Hospitals tend to offer services that are more diagnostic in nature for pediatric speech-language pathology. For evaluations, hospitals can provide excellent services. Many times, speech and language evaluations in this setting are offered as part of a team-based approach. Professionals from several different disciplines (e.g., developmental medicine, neurology) coordinate multidisciplinary evaluations that can zoom out for a big picture perspective of your child, that goes beyond the areas of just speech language. Integration of results from a group of professions is valuable for getting a holistic view of your child’s needs and it is helpful to better understanding your child's specific strengths and weaknesses, and for setting priorities, especially when there are many areas to address in intervention. In New England, there are several exceptional hospitals that have reputations and proven track records for being able to provide these types of multidisciplinary diagnostic teams and evaluations ( e.g., Boston Children’s Hospital, MGH).
On the flip side, hospitals do not often offer high volume on-going intervention. Short-term intervention is often offered in hospital settings more as a temporary “bridge” until a family can find an outpatient setting for continued care.
School-based speech therapy is the most common type of pediatric speech therapy.
These services are typically provided to meet a federally mandated requirement through an individualized education program (IEP). Eligibility, its purpose, and service delivery logistics are driven by these requirements and the policies and constraints of each individual school district.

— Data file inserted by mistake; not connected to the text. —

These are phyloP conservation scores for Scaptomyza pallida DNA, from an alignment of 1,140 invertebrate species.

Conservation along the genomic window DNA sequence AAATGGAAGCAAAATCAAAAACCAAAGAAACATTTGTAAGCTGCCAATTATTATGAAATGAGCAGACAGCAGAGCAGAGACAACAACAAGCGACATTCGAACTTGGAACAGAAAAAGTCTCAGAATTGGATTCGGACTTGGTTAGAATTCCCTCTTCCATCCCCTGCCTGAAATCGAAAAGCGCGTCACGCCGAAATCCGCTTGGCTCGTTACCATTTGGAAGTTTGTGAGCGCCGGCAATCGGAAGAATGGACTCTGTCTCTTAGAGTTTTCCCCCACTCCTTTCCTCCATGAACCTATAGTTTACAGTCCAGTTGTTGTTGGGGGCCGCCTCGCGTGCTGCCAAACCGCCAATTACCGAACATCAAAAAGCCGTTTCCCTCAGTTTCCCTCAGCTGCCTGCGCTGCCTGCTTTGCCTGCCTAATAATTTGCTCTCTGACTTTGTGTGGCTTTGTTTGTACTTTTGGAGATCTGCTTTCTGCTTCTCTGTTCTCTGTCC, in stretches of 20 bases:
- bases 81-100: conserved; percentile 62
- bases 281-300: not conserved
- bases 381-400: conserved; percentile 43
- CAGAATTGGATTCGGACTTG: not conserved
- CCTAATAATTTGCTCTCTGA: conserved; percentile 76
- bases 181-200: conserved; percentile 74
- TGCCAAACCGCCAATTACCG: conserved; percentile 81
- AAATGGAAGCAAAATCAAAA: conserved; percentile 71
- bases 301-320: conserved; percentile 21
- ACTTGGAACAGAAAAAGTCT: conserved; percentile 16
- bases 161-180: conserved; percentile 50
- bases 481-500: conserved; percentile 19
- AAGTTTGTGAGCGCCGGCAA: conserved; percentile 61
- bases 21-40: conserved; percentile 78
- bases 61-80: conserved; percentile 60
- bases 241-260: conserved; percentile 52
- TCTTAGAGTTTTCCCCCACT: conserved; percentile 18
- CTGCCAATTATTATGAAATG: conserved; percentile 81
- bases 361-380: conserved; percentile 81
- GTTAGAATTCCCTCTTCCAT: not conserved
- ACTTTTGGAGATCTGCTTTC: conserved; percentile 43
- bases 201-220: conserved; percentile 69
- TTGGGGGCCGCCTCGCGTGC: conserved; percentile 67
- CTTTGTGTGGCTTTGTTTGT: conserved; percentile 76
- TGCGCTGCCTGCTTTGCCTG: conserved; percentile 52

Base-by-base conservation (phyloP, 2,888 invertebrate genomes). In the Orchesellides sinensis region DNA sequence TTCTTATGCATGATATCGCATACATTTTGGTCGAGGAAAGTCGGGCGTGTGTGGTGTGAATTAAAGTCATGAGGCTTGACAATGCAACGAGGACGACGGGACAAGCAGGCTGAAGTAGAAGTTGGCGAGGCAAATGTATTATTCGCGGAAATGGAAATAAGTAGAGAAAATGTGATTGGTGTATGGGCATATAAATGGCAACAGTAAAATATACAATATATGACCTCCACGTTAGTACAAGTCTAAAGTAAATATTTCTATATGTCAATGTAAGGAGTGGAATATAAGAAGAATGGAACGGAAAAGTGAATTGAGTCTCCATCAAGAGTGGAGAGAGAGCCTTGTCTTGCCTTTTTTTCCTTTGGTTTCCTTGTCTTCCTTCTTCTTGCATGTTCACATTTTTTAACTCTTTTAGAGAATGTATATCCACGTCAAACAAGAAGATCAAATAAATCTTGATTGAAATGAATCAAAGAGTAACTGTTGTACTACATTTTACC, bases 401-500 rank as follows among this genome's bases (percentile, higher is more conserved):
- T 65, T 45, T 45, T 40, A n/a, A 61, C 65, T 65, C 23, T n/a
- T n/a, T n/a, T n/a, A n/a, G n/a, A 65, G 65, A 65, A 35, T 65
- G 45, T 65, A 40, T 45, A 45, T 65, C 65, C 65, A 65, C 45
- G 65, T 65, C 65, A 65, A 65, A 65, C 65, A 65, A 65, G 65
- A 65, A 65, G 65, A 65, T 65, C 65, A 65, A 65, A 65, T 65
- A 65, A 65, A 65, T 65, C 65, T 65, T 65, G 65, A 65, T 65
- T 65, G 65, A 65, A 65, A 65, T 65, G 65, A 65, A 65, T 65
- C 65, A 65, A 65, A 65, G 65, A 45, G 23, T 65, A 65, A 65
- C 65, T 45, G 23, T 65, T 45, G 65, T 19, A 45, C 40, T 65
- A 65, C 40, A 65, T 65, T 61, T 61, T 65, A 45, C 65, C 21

Children are typically eligible for school-based services from ages 3-21. These services are often available even if your child attends private school. Eligibility is often based on district-specific cut off test scores and the professional opinion that deficits in speech and language skills are negatively impacting a child in a way that is relevant to the school setting, academically or socially.
Not all children who have a speech and language need are eligible for speech therapy at school. If your child’s speech and/or language disorder does not impact them academically, your child may not be able to receive services. Eligibility decisions should not be confused with need though. Just because the school your child attends does not initiate an IEP, it does not mean that your child does not need speech and language therapy. It just may mean that the services do not need to be offered through your town or city through this program.
In the early years, preschool to early elementary school, the priorities of school-based services align more closely with developmental expectations. This is because the work of learning during the very early parts of school-based experiences is all about gaining foundational skills. This includes learning speech and language skills.